Furniture distributor Thinkspace sells booths that Sid Meadows, principal and vice president, said are designed to allow a low level of outside sound. Humans are wired to crave some background noise, he said, pointing to popular YouTube videos of ambient office chatter.

That matches the findings of a study co-authored by Dr. Esther Sternberg, director of the University of Arizona Institute on Place, Wellbeing and Performance. She and colleagues discovered people became stressed when their surroundings were too quiet as well as too loud. The typical volume of birdsong, at 45 decibels, appears to be just right.

Nick Fine, a user-experience researcher in London, describes himself as an “old school, pre pandemic office worker” who enjoys the hubbub of a busy workplace. But the now-hybrid worker still spends considerable time in an enclosed pod to work without overhearing his colleagues’ chatter on days he’s in the office.

“I have ADHD and working in a pod engages my hyper focus,” he said, adding he likes having the booth option when the din is too much.

Farmer’s Fridge, which sells fresh salads out of vending machines, has eight pods made by Zenbooth and a plethora of conference rooms in its Chicago office. It offers about 40 hideaways for the 85 people who work there, yet that bounty of isolation isn’t always enough, even for the CEO.

“I actually live three minutes from here,” said Luke Saunders, also the company’s founder. “If I really have to get work done, I do it at home.”


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AACCI’s Strategic Vision for Enhancing Australia-Arab Trade Relations

The Australian Arab Chamber of Commerce & Industry (AACCI) is fostering robust trade relations between Australia and Arab countries.

Mon, May 20, 2024 5 min

In an era where global trade and international relationships are more crucial than ever, the Australia Arab Chamber of Commerce & Industry (AACCI) serves as a bridge, for cooperation and growth between Australia and the Arab nations. Led by its Chairman, Mr. Mohamed Hage, the AACCI has taken on projects aimed at strengthening relationships and fostering development across borders.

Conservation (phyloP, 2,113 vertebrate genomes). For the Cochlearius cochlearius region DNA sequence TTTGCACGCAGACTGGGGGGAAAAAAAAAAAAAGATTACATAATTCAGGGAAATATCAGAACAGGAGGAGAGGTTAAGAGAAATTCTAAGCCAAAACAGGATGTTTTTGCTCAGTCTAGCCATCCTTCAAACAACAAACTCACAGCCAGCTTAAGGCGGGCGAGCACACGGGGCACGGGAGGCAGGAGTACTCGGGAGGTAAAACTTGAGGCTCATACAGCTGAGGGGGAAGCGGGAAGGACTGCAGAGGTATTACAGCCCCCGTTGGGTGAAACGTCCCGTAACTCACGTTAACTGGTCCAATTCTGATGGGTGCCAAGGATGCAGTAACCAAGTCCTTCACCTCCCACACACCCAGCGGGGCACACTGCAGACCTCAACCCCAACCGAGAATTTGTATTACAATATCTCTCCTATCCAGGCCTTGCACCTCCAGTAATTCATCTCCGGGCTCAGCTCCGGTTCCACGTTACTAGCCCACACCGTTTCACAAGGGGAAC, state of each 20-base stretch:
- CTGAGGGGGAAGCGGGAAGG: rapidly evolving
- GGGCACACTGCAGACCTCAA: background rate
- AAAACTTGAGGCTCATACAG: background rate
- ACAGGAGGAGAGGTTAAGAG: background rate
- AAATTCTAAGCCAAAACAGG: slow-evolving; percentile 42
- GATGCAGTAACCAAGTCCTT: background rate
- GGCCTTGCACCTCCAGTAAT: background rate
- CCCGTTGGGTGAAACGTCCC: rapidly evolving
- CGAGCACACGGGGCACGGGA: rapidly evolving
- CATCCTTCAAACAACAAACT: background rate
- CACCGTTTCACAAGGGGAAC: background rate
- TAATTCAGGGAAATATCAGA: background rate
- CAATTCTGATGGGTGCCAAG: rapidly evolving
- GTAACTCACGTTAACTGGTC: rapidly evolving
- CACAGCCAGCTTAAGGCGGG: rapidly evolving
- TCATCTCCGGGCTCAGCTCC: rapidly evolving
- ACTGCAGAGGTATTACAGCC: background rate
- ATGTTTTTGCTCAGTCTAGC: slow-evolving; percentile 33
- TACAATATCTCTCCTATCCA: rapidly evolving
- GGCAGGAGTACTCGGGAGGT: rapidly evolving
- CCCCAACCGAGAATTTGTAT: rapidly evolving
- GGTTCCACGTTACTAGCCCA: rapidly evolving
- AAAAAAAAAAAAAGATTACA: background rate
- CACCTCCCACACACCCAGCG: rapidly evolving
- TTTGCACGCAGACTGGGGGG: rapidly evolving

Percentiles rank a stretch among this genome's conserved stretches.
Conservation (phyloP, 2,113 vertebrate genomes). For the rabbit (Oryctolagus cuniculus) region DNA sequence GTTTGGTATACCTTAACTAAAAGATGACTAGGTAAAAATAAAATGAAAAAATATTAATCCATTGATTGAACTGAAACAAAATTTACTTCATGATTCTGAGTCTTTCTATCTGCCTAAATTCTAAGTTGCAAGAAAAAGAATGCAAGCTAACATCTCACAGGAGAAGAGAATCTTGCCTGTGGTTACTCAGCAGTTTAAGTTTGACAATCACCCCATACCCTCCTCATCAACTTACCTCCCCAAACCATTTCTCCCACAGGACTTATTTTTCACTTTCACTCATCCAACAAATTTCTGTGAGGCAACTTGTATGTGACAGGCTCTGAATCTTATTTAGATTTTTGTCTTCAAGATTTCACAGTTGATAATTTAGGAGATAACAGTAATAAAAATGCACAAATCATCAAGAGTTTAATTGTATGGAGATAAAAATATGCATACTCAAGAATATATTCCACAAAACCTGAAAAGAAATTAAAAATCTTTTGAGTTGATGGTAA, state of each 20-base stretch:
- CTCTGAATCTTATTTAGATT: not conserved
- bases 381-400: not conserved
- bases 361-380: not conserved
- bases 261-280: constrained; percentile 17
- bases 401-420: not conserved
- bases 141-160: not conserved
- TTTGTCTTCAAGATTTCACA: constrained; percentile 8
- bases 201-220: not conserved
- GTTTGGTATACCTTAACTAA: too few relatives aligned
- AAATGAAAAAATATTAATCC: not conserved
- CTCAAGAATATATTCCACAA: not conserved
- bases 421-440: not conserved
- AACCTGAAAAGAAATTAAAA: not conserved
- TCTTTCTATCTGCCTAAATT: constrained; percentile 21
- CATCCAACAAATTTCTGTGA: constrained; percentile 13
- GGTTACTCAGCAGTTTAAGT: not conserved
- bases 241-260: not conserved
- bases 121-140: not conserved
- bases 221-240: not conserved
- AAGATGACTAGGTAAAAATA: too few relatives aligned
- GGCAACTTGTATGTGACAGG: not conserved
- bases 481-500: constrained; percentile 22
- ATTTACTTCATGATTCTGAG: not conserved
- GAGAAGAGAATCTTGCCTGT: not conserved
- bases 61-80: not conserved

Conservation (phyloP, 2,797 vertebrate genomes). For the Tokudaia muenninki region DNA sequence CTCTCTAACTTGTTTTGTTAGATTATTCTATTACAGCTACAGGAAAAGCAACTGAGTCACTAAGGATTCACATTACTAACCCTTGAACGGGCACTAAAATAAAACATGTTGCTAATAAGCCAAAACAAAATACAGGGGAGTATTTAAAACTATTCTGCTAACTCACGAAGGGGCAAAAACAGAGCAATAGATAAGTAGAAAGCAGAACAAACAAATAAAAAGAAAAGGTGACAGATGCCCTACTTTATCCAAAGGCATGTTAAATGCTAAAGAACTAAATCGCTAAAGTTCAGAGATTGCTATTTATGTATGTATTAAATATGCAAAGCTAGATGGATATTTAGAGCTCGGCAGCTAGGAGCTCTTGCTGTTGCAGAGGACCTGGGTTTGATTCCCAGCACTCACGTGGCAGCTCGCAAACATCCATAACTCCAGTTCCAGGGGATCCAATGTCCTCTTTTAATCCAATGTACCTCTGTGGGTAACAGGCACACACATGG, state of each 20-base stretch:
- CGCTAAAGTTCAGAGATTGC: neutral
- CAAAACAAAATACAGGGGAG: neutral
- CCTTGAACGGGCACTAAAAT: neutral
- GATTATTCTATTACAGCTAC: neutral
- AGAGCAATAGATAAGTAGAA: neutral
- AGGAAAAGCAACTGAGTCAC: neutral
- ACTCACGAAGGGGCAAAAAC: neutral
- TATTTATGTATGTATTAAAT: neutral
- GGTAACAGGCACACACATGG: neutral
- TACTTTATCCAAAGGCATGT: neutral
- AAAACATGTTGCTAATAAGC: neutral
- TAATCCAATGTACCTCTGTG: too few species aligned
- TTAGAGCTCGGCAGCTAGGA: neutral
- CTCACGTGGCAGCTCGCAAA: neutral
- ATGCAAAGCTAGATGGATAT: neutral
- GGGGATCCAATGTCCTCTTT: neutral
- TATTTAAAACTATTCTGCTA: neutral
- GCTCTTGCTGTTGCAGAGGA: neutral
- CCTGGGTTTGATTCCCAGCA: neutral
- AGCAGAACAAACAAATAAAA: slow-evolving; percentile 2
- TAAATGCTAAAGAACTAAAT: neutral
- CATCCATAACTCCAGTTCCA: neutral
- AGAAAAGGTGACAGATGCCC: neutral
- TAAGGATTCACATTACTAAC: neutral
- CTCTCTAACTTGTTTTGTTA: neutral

This exclusive interview explores the initiatives implemented by the AACCI to expand its presence and influence in the region including the significant establishment of a new operational hub in Dubai. We also delve into how the Chamber embraces education through training and research, its participation in major international exhibitions, and its active support for both large corporations and small businesses.

Looking towards tomorrow, Mr. Mohamed shares his vision for broadening AACCI’s reach emphasizing the importance of the on-ground operations and cultural understanding in building business connections.

-Could you elaborate on the Australia Arab Chamber of Commerce & Industry, including its objectives and main areas of focus?

The Australia Arab Chamber of Commerce & Industry (AACCI) plays a fundamental role, in promoting business partnerships and trade between Australia and the 22 Arab countries. As a member of the Union of Arab Chambers affiliated with the Arab League, AACCI focuses on strengthening trade and investment ties, across these countries.

To nurture these connections effectively AACCI has outlined four objectives: facilitating trade and investment activities, certifying documents, educating stakeholders, and offering marketing assistance.

Our initiatives are designed not only to empower trade and investment endeavors but to also ensure engagement with specific sectors that drive these activities. With an understanding of the characteristics, strengths and preferences of each country, AACCI prides itself on its specialized knowledge customized to suit the distinct business environments of these nations.

– As the AACCI approaches its 50th anniversary, what have been some of the key milestones and achievements?

I believe one of AACCI’s accomplishments is the opportunities it has opened up for numerous Australian companies to access markets, in the region. Moreover, the strong bilateral trade relationship that has developed between Australia and the 22 Arab nations over the five decades has led to trade transactions amounting to billions of dollars.

This extensive trade covers industries such as food and beverages, luxury hotels and many more services. Each successive generation, within AACCI has built upon the foundation laid by its predecessors enriching their knowledge base and expanding their range of services.

– How does the AACCI leverage its diverse leadership team to enhance trade and investment opportunities between Australia and the Arab region?

Since taking on the role of chairman, my main focus has been on expanding our presence in the region. This led to the idea of opening an office in Dubai, which symbolizes our dedication to deepening our engagement in that area. We have successfully secured the license to open our first office in Dubai after 50 years, which will serve as a gateway to the GCC and North Africa.